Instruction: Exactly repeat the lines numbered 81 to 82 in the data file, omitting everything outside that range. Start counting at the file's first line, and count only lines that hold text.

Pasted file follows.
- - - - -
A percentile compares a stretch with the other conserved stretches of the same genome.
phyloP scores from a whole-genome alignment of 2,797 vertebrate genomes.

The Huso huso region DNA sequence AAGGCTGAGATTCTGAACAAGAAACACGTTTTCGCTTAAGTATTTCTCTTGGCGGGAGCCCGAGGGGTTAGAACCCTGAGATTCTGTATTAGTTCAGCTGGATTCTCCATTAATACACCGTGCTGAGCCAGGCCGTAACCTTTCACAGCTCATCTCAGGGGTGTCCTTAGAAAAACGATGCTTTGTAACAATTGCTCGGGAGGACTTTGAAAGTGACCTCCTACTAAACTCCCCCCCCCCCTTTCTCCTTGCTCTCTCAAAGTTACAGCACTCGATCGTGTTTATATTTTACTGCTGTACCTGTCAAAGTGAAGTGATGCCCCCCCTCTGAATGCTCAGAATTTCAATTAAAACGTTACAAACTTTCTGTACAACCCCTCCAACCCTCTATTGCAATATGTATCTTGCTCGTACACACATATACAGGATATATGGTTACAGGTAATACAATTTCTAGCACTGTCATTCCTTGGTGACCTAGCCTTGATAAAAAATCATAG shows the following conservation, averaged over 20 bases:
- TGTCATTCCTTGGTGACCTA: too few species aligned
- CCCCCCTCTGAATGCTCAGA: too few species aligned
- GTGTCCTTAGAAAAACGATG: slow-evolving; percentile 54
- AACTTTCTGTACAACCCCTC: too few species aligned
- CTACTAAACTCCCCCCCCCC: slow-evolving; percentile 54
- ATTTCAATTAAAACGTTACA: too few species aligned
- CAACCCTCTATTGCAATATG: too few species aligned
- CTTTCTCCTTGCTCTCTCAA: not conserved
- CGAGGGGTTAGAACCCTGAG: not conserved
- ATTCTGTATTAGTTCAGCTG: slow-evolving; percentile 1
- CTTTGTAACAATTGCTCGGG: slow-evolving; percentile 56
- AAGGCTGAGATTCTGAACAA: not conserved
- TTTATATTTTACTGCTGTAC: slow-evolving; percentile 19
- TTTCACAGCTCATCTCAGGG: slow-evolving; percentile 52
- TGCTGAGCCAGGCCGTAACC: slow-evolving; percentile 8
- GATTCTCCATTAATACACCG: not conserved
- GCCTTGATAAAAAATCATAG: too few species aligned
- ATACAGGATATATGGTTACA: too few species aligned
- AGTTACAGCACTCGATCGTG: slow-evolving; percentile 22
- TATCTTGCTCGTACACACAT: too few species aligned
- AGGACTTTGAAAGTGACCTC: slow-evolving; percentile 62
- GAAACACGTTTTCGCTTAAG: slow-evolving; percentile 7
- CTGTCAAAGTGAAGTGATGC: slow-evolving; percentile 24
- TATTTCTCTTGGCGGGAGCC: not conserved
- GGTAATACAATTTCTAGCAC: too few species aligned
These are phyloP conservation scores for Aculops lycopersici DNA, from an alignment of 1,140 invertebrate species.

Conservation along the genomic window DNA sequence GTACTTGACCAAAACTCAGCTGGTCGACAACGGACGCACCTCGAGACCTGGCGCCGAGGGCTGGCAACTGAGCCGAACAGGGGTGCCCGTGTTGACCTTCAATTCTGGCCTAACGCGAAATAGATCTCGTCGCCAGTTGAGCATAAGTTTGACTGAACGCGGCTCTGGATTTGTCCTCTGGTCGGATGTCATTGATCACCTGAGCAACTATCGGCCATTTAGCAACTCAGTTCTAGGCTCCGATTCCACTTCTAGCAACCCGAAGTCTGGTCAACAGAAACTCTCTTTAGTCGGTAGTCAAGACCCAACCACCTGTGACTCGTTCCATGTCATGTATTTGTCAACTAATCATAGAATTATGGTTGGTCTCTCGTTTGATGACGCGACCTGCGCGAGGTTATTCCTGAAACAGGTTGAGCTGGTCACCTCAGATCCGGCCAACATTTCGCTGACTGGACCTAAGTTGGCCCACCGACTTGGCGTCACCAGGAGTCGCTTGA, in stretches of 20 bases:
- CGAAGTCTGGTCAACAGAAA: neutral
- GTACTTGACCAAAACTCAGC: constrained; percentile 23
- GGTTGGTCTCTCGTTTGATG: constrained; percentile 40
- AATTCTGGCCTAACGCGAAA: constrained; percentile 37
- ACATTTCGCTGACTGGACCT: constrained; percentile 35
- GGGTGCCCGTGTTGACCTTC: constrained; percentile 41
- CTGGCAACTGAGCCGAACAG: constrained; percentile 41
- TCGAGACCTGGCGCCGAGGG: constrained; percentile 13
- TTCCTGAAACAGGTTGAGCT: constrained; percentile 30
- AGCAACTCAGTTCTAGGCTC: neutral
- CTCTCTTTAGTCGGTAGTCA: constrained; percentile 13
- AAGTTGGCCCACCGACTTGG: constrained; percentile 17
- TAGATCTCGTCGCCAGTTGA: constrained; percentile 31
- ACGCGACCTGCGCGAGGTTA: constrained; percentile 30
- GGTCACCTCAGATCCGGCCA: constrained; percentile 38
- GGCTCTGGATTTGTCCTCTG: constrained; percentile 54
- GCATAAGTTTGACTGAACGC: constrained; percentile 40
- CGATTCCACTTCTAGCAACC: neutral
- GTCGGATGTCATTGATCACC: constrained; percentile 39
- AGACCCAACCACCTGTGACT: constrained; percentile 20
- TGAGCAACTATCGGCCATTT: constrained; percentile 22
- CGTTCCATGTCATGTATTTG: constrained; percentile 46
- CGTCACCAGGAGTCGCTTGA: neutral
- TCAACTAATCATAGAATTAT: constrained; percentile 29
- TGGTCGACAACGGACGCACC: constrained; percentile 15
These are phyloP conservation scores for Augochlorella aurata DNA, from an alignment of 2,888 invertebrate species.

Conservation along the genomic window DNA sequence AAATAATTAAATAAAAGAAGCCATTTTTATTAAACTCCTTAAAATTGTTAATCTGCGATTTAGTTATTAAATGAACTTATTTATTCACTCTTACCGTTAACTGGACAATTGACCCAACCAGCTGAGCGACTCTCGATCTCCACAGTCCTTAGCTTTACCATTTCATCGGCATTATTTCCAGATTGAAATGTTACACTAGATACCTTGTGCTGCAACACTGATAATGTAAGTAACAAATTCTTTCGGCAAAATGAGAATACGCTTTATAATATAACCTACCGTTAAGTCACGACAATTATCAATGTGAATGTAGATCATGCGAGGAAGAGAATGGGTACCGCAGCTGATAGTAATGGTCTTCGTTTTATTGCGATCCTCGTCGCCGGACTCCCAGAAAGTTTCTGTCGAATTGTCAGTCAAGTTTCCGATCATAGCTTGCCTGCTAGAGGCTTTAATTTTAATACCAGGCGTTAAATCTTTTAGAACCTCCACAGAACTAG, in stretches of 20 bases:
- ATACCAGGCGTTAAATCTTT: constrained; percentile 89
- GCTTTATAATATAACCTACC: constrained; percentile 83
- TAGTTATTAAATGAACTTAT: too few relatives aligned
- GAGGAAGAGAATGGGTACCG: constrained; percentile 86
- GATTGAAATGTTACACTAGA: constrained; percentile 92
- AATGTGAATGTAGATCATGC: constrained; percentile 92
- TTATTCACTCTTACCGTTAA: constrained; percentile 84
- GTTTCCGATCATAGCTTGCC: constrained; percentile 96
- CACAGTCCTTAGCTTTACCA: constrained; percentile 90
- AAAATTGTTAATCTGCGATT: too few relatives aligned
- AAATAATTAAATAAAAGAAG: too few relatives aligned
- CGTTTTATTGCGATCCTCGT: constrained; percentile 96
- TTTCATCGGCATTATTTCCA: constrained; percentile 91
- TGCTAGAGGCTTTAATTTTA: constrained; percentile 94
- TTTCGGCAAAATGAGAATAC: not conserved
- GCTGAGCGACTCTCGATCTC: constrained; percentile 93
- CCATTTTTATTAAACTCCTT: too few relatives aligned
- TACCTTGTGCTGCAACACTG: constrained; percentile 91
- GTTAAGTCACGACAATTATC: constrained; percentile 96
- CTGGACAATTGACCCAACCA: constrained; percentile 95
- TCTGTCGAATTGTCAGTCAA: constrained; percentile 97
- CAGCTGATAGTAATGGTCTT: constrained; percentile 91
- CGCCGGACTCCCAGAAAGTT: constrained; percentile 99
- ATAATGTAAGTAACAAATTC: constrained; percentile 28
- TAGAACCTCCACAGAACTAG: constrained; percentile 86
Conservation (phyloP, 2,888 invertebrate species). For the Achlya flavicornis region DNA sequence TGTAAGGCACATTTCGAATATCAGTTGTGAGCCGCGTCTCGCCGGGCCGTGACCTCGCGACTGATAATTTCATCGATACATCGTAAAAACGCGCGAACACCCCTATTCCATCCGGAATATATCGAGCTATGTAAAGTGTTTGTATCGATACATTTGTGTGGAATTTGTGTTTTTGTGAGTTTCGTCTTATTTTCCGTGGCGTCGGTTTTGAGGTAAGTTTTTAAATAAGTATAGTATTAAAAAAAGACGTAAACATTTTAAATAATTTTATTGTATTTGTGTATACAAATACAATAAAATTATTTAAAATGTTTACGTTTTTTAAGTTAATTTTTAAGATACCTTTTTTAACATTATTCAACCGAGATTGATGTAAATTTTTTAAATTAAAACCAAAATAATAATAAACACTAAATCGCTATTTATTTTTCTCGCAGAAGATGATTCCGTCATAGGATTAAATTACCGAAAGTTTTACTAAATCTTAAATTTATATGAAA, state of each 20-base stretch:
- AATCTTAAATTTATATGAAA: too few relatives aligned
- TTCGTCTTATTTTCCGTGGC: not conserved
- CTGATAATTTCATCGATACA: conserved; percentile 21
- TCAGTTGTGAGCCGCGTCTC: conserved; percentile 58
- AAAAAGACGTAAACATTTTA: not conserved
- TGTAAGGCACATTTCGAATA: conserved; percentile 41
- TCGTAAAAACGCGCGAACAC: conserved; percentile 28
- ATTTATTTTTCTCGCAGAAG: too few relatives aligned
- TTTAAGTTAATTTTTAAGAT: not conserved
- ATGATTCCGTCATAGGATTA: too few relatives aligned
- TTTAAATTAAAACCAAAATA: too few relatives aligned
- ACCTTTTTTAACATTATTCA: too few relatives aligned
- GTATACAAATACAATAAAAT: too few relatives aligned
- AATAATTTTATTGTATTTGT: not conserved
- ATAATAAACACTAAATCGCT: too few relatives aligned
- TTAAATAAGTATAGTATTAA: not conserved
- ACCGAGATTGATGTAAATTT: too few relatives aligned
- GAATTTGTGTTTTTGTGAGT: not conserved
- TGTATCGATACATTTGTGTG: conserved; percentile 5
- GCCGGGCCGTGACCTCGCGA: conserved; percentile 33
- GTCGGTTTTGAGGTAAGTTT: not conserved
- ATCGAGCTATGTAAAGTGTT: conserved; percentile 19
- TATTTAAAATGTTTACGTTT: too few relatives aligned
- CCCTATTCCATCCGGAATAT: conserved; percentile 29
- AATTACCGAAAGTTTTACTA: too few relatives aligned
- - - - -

- ATAATGTAAGTAACAAATTC: constrained; percentile 28
- TAGAACCTCCACAGAACTAG: constrained; percentile 86